comScore: Bing Barely Gaines Share In June 2009
Now a third major ratings service has released search engine share figures for June 2009, and like the others, they show that Bing made only a tiny gain in the wake of its launch and major ad campaign. The comScore figures have gone out to the financial analyst community, and the comScore press release with […]
Now a third major ratings service has released search engine share figures for June 2009, and like the others, they show that Bing made only a tiny gain in the wake of its launch and major ad campaign.
The comScore figures have gone out to the financial analyst community, and the comScore press release with them usually arrives a week after that. But Mark Mahaney at Citigroup gave permission to cite figures in his report, which includes analysis for investors (too early to call, Bing has a “solid product” but faces “large uphill battle”).
For June 2009, here’s the search share handled by each of the major players in the United States:
- Google: 65.0%, unchanged from May 2009
- Yahoo: 19.6%, down from 20.1%, a 0.5% drop
- Bing: 8.4%, up from 8.0%, a 0.4% rise
- Ask: 3.9%, unchanged from May 2009
- AOL: 3.1%, unchanged from May 209
In terms of search volume, actual number of searches handled:
- Google: 9.135 billion, down from 9.307 billion, a 172 million search drop
- Yahoo: 2.755 billion, down from 2.877 billion, a 122 million search drop
- Bing: 1.179 billion, up from 1.149 billion, a 30 million rise
- Ask: 552 million, down from 555 million, a 3 million drop
- AOL: 439 million, down form 438 million, a 1 million drop
The volume figures are important. With Bing showing a 0.4% rise in share, while Yahoo shows a 0.5% drop, it’s easy to assume that Bing “stole” share from Yahoo. However, what happens each month is that the overall “pie” of searches gets larger or smaller in general. In the summer, the pie often shrinks as people are out of school and not searching as much.
So Yahoo’s drop? The 122 million searches that it lost didn’t all flow into Bing, which shows a 30 million rise. Of course, normally you’d also have expected Bing to also have shown a summer drop. That’s also important to consider, in fully measuring the gain. For example, if it had normally fallen by 50 million searches, then to show a 30 million rise would mean in reality an 80 million overall gain.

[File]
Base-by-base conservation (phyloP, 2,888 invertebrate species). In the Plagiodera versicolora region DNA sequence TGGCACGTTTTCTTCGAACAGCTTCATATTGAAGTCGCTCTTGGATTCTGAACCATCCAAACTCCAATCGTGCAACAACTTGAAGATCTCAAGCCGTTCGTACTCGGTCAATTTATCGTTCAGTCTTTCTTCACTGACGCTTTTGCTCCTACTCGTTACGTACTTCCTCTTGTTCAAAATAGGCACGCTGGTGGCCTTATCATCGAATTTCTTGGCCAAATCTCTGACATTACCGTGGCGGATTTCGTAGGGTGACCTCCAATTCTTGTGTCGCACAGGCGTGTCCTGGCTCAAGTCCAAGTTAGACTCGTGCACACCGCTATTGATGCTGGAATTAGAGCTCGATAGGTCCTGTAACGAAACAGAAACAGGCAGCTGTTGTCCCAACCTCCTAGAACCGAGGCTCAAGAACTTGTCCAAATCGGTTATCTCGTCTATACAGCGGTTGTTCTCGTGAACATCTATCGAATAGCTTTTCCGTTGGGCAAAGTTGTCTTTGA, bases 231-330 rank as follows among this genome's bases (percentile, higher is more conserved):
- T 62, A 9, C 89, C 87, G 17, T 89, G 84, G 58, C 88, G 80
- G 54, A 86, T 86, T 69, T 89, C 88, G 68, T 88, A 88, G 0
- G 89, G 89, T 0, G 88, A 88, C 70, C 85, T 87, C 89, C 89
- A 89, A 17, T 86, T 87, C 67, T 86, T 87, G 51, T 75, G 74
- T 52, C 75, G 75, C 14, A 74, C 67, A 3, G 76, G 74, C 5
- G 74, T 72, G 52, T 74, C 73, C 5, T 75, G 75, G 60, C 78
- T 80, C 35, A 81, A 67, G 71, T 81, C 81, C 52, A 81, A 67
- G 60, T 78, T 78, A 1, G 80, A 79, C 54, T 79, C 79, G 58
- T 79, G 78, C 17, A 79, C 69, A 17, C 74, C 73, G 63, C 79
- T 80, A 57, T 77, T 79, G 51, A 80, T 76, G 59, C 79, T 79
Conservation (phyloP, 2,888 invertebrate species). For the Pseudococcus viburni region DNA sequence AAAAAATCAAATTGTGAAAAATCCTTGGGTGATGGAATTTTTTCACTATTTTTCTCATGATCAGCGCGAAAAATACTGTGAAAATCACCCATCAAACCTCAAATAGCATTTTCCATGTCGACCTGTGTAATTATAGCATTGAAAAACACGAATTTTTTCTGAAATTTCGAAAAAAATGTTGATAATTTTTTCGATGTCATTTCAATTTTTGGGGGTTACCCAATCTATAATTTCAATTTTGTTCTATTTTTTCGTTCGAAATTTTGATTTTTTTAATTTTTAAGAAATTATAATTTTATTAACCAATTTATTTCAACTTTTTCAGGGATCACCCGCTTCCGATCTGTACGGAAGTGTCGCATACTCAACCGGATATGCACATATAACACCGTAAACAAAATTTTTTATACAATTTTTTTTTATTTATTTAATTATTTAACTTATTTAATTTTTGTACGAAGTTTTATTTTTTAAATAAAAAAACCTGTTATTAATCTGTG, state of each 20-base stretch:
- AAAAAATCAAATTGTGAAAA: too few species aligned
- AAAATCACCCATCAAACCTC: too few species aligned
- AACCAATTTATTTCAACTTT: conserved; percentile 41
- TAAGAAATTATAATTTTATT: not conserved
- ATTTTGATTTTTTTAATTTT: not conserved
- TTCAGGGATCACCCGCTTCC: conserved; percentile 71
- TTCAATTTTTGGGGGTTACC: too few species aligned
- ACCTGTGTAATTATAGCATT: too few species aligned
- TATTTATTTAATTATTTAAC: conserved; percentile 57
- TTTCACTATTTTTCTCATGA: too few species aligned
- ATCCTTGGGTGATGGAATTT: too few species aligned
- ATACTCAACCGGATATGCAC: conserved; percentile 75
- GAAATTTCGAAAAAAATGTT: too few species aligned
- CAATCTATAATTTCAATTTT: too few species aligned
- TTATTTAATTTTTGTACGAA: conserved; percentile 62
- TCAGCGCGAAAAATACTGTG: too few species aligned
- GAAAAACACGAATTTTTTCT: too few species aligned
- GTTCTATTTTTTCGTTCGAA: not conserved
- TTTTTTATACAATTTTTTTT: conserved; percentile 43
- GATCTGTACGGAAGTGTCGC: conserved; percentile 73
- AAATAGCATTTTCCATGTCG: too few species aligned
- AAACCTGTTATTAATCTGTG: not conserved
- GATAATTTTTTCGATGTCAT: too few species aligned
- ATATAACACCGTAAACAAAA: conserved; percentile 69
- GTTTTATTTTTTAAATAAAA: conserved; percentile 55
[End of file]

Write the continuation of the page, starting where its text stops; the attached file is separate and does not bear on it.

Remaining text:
Aren’t interpreting stats fun? Suffice to say, Bing did well to be up, but it’s uncertain who they pulled away from (especially since the Bing marketing and publicity might have generated “new” searches that wouldn’t normally have existed), and we remain very much in watch and see mode.
For those keeping score at home, here’s how it looks with the other rating services, on a share and gain basis, with June 2009 cited first, then May 2009 and the change:
- comScore: 8.4%, up from 8.0%, a 0.4% rise
- Compete: 6.2%, up from 6.5%, a tiny 0.3% gain
- Hitwise: 5.25%, down from 5.64, a .039% drop
On a weekly basis, Hitwise found a rise from the beginning of the month in June to the end of the month. More on that in the related stories below:
- Bing: comScore sees Gains; Compete Sees Same Old, Same Old (early June 2009 figures)
- Hitwise: Bing Both Grows & Drops In June; Google Still Tops (full June 2009 figures)
- At One Month, Bing Says Unique Users Up; Compete Says Barely Any Gain In Searches (full June 2009 figures)
- Report: Search Ad Spending Stabilizes While Bing Gains On Google, Yahoo
- Report: Google Has Nothing To Fear From Bing Itself (interesting consumer behavior survey from JP Morgan)
For those who want an early peak into July, here’s the past five days of share data from Compete:
Bing figures don’t include searches at Club Bing, which add about another 1.5% or so share, roughly. Bing started June in the 5.5% to 6.0% range, so it’s picked up about 1% share according to Compete, since June.
As I keep saying, while there’s a temptation to draw conclusions from the early figures, we really want to see what happens around October and November. People will be back from school then, the months will be more “regular” in nature and the Bing marketing campaign will likely have ended or ramped down. Will word-of-mouth have spread by then? Will behaviors have changed?
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